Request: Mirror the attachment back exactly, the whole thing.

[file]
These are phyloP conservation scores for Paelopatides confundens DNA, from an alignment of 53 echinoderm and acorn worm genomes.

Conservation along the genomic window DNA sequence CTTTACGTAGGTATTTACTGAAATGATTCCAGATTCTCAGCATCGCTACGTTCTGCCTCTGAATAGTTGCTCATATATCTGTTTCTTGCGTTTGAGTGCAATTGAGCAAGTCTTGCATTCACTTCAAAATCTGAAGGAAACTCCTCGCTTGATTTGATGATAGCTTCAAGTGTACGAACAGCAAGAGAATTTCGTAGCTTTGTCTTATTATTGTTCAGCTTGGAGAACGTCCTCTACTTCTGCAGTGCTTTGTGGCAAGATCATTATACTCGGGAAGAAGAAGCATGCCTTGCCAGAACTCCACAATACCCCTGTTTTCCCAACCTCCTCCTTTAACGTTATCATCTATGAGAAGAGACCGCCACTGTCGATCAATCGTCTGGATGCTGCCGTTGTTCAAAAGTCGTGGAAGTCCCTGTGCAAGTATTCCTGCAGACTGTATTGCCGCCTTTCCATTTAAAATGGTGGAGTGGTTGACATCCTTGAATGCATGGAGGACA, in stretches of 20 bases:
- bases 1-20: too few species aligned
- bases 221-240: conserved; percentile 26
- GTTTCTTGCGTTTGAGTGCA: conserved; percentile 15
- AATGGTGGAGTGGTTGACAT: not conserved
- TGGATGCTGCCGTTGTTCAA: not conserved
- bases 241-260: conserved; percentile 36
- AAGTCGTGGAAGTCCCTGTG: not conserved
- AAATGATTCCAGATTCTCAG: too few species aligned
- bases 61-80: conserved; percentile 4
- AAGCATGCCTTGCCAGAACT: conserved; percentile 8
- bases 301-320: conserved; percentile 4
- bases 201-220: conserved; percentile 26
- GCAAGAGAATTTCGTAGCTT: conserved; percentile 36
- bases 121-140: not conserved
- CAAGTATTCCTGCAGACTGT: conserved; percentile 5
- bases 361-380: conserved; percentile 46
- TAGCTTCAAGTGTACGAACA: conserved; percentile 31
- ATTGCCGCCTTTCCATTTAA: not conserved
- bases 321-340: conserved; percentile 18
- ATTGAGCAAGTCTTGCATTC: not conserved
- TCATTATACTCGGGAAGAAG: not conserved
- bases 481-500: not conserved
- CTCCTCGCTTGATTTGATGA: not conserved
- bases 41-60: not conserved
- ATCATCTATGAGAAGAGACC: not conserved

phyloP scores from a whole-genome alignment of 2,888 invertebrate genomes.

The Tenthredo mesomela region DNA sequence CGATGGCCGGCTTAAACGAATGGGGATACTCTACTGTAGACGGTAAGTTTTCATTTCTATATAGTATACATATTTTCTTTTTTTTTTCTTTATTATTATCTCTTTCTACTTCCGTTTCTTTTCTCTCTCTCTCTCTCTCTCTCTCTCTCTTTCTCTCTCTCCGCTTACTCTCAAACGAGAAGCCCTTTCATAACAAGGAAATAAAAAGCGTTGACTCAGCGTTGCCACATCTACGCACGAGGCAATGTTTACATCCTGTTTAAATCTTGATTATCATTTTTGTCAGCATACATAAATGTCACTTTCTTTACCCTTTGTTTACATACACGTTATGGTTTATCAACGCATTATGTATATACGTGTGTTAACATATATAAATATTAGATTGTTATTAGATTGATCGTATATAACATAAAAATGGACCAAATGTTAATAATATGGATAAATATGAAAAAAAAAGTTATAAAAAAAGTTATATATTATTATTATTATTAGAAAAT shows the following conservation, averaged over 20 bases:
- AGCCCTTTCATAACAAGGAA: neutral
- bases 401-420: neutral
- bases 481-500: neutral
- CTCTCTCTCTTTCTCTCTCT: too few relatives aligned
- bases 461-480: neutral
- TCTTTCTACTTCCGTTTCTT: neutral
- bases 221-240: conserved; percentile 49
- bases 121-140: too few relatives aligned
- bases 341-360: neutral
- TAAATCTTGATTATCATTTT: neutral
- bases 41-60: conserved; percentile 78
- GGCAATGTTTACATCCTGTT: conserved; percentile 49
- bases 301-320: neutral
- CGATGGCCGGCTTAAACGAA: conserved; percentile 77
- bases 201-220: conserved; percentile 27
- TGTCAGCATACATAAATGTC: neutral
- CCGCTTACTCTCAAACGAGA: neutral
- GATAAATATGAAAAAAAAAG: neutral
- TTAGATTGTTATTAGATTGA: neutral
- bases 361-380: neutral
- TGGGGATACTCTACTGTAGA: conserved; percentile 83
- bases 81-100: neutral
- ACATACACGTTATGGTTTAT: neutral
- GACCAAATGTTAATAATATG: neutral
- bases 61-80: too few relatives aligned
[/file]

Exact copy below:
These are phyloP conservation scores for Paelopatides confundens DNA, from an alignment of 53 echinoderm and acorn worm genomes.

Conservation along the genomic window DNA sequence CTTTACGTAGGTATTTACTGAAATGATTCCAGATTCTCAGCATCGCTACGTTCTGCCTCTGAATAGTTGCTCATATATCTGTTTCTTGCGTTTGAGTGCAATTGAGCAAGTCTTGCATTCACTTCAAAATCTGAAGGAAACTCCTCGCTTGATTTGATGATAGCTTCAAGTGTACGAACAGCAAGAGAATTTCGTAGCTTTGTCTTATTATTGTTCAGCTTGGAGAACGTCCTCTACTTCTGCAGTGCTTTGTGGCAAGATCATTATACTCGGGAAGAAGAAGCATGCCTTGCCAGAACTCCACAATACCCCTGTTTTCCCAACCTCCTCCTTTAACGTTATCATCTATGAGAAGAGACCGCCACTGTCGATCAATCGTCTGGATGCTGCCGTTGTTCAAAAGTCGTGGAAGTCCCTGTGCAAGTATTCCTGCAGACTGTATTGCCGCCTTTCCATTTAAAATGGTGGAGTGGTTGACATCCTTGAATGCATGGAGGACA, in stretches of 20 bases:
- bases 1-20: too few species aligned
- bases 221-240: conserved; percentile 26
- GTTTCTTGCGTTTGAGTGCA: conserved; percentile 15
- AATGGTGGAGTGGTTGACAT: not conserved
- TGGATGCTGCCGTTGTTCAA: not conserved
- bases 241-260: conserved; percentile 36
- AAGTCGTGGAAGTCCCTGTG: not conserved
- AAATGATTCCAGATTCTCAG: too few species aligned
- bases 61-80: conserved; percentile 4
- AAGCATGCCTTGCCAGAACT: conserved; percentile 8
- bases 301-320: conserved; percentile 4
- bases 201-220: conserved; percentile 26
- GCAAGAGAATTTCGTAGCTT: conserved; percentile 36
- bases 121-140: not conserved
- CAAGTATTCCTGCAGACTGT: conserved; percentile 5
- bases 361-380: conserved; percentile 46
- TAGCTTCAAGTGTACGAACA: conserved; percentile 31
- ATTGCCGCCTTTCCATTTAA: not conserved
- bases 321-340: conserved; percentile 18
- ATTGAGCAAGTCTTGCATTC: not conserved
- TCATTATACTCGGGAAGAAG: not conserved
- bases 481-500: not conserved
- CTCCTCGCTTGATTTGATGA: not conserved
- bases 41-60: not conserved
- ATCATCTATGAGAAGAGACC: not conserved

phyloP scores from a whole-genome alignment of 2,888 invertebrate genomes.

The Tenthredo mesomela region DNA sequence CGATGGCCGGCTTAAACGAATGGGGATACTCTACTGTAGACGGTAAGTTTTCATTTCTATATAGTATACATATTTTCTTTTTTTTTTCTTTATTATTATCTCTTTCTACTTCCGTTTCTTTTCTCTCTCTCTCTCTCTCTCTCTCTCTCTTTCTCTCTCTCCGCTTACTCTCAAACGAGAAGCCCTTTCATAACAAGGAAATAAAAAGCGTTGACTCAGCGTTGCCACATCTACGCACGAGGCAATGTTTACATCCTGTTTAAATCTTGATTATCATTTTTGTCAGCATACATAAATGTCACTTTCTTTACCCTTTGTTTACATACACGTTATGGTTTATCAACGCATTATGTATATACGTGTGTTAACATATATAAATATTAGATTGTTATTAGATTGATCGTATATAACATAAAAATGGACCAAATGTTAATAATATGGATAAATATGAAAAAAAAAGTTATAAAAAAAGTTATATATTATTATTATTATTAGAAAAT shows the following conservation, averaged over 20 bases:
- AGCCCTTTCATAACAAGGAA: neutral
- bases 401-420: neutral
- bases 481-500: neutral
- CTCTCTCTCTTTCTCTCTCT: too few relatives aligned
- bases 461-480: neutral
- TCTTTCTACTTCCGTTTCTT: neutral
- bases 221-240: conserved; percentile 49
- bases 121-140: too few relatives aligned
- bases 341-360: neutral
- TAAATCTTGATTATCATTTT: neutral
- bases 41-60: conserved; percentile 78
- GGCAATGTTTACATCCTGTT: conserved; percentile 49
- bases 301-320: neutral
- CGATGGCCGGCTTAAACGAA: conserved; percentile 77
- bases 201-220: conserved; percentile 27
- TGTCAGCATACATAAATGTC: neutral
- CCGCTTACTCTCAAACGAGA: neutral
- GATAAATATGAAAAAAAAAG: neutral
- TTAGATTGTTATTAGATTGA: neutral
- bases 361-380: neutral
- TGGGGATACTCTACTGTAGA: conserved; percentile 83
- bases 81-100: neutral
- ACATACACGTTATGGTTTAT: neutral
- GACCAAATGTTAATAATATG: neutral
- bases 61-80: too few relatives aligned